Roadside Rain Garden in Portland, Oregon (photo by Dusty Gedge)The idea of rain gardens since spread to various cities across the US, most notably Portland, Oregon, where the city’s chief landscape architect Tom Liptan championed the idea, initiated various trials and produced guidance that allowed citizens to get involved by creating rain gardens in their own gardens or on adjacent verges. Tom emphasized the importance of multi-functionality, with rain gardens being promoted as attractive landscape features in their own right, as well as being drainage features. Now the rain garden concept has a foothold in the UK, with a few projects around Stroud, in South Wales, London and now in Portslade as part of the Brighton & Lewes Downs Biosphere programme of environmental improvements.
Rain Garden replacing pavement in London at Wardens Grove, Bankside (photo by Gary Grant)Following a scoping study in Portslade – undertaken by Brighton & Hove City Council, The Ecology Consultancy and the Green Infrastructure Consultancy, with funding from Natural England – a number of green and grey spaces were identified where rain gardens could be established to help tackle surface water flooding problems by diverting some of the excess water entering the drains. The idea of the two new rain garden pilot schemes now established at Lockshill (Portslade village green) and Victoria Recreation Ground is that surface water runoff is re-directed into small basins or ‘swales’ from which it can slowly infiltrate into the underlying chalk or evaporate or transpire through plants later. These features in Portslade have also presented an opportunity to create two new wildlife habitats, by planting local wild flowers in to the chalk banks and seeding the damper hollows with wetland plants.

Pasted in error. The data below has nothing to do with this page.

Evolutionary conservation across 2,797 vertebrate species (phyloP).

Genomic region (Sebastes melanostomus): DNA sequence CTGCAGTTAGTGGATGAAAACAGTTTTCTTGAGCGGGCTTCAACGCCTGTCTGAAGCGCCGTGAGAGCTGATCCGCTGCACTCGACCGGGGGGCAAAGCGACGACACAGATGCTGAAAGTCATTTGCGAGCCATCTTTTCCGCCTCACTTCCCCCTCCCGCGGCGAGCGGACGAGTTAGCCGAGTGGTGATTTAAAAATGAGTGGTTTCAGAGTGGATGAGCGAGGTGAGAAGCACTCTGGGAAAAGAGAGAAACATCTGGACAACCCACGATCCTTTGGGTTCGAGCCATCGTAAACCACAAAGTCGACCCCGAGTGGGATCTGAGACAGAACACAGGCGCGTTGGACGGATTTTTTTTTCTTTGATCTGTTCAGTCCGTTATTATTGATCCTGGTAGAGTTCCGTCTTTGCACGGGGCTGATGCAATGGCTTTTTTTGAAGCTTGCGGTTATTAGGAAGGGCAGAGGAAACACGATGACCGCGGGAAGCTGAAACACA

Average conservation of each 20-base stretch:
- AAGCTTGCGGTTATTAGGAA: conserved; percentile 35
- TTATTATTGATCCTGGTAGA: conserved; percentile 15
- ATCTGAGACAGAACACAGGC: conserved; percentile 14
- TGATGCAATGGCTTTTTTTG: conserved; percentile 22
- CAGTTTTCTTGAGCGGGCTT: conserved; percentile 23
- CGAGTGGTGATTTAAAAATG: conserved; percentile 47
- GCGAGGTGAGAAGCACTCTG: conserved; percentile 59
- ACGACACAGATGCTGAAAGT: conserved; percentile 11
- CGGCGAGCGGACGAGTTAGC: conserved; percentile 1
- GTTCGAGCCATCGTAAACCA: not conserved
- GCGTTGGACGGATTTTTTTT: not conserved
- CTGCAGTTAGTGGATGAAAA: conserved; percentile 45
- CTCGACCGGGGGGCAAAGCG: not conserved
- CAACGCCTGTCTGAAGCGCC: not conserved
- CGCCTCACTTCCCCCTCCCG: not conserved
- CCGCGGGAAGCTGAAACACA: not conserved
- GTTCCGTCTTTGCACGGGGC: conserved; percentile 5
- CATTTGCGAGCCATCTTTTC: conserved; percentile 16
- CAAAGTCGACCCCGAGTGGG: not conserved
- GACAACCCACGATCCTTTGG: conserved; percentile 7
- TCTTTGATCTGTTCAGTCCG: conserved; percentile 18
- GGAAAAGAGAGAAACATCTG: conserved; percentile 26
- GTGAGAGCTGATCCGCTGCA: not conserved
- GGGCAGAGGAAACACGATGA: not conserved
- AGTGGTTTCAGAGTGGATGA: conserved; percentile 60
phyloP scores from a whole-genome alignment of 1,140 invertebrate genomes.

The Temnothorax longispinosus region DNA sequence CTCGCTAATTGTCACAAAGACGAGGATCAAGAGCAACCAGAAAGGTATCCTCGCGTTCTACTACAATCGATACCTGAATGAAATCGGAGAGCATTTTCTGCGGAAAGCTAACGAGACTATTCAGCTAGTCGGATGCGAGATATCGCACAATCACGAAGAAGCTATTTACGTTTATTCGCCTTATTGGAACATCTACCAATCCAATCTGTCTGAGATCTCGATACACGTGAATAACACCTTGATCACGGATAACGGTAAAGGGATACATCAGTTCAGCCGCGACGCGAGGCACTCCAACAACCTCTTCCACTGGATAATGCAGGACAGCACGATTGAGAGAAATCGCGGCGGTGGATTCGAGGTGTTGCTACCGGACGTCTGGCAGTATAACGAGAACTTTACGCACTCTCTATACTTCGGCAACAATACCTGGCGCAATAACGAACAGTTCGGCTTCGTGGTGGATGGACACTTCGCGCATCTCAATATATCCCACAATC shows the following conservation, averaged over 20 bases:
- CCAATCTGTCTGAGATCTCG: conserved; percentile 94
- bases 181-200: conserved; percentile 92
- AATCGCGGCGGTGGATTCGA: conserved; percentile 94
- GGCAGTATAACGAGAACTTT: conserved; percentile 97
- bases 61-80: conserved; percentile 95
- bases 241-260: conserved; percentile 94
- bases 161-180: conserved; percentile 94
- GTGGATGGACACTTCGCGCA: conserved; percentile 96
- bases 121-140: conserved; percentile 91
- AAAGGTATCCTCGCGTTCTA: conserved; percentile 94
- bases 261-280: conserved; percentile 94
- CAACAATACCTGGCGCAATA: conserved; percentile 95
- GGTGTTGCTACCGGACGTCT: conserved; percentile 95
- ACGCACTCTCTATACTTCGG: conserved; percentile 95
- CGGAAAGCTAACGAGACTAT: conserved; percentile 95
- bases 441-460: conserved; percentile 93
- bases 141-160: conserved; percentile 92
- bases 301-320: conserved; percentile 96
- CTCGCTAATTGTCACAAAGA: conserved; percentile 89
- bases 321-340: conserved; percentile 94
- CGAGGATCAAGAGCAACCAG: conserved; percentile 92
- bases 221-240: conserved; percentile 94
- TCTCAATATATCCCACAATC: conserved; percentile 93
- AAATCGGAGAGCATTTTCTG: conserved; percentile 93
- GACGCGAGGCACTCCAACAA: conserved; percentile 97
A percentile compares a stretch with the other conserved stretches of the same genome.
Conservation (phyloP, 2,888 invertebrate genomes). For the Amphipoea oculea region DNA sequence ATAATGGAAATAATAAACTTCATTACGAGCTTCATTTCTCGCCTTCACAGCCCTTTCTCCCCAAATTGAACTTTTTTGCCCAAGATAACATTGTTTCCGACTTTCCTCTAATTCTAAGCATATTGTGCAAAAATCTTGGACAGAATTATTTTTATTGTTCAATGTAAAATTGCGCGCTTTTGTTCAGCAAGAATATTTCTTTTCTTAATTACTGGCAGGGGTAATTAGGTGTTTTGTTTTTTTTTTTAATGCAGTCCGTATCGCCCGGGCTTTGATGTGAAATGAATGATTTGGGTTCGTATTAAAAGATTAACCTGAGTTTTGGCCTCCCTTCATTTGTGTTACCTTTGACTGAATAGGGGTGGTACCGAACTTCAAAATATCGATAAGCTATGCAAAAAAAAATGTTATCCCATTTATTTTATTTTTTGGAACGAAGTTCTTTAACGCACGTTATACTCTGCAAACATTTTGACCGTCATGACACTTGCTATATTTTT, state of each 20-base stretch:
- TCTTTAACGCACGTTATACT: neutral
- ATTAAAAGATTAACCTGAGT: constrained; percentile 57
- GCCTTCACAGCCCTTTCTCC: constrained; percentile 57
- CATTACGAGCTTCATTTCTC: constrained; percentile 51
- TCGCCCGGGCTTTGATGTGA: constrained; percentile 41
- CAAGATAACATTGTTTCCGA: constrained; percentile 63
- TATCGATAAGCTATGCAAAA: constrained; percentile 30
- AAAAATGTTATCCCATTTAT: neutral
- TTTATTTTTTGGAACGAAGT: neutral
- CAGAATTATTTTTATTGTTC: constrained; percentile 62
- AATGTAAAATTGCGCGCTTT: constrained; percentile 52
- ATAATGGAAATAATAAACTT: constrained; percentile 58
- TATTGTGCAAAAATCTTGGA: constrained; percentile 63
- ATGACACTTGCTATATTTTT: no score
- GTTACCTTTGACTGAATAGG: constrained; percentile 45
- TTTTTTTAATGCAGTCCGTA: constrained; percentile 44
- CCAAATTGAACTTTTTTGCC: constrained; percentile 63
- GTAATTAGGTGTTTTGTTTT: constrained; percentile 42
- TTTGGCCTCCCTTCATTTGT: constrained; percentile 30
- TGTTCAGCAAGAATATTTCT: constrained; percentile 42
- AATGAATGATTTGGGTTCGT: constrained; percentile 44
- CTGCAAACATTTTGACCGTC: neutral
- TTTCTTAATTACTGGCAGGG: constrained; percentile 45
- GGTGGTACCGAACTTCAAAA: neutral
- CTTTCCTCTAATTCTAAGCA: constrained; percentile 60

Creating the new Rain Garden at Portslade village green (photo by Rich Howorth)Although these new rain garden pilots are relatively small-scale, we hope that they will be the forerunners of many similar schemes in the Biosphere in the future, to help to reduce flood risk whilst bringing more nature to town. Such natural benefits are vital to sustain our urban quality of life and help cope with the effects of climate change. Gary Grant, Director of The Green Infrastructure Consultancy & Lead Author of the UK Rain Garden Guide His new book “The Water Sensitive City” is published on the 8th April 2016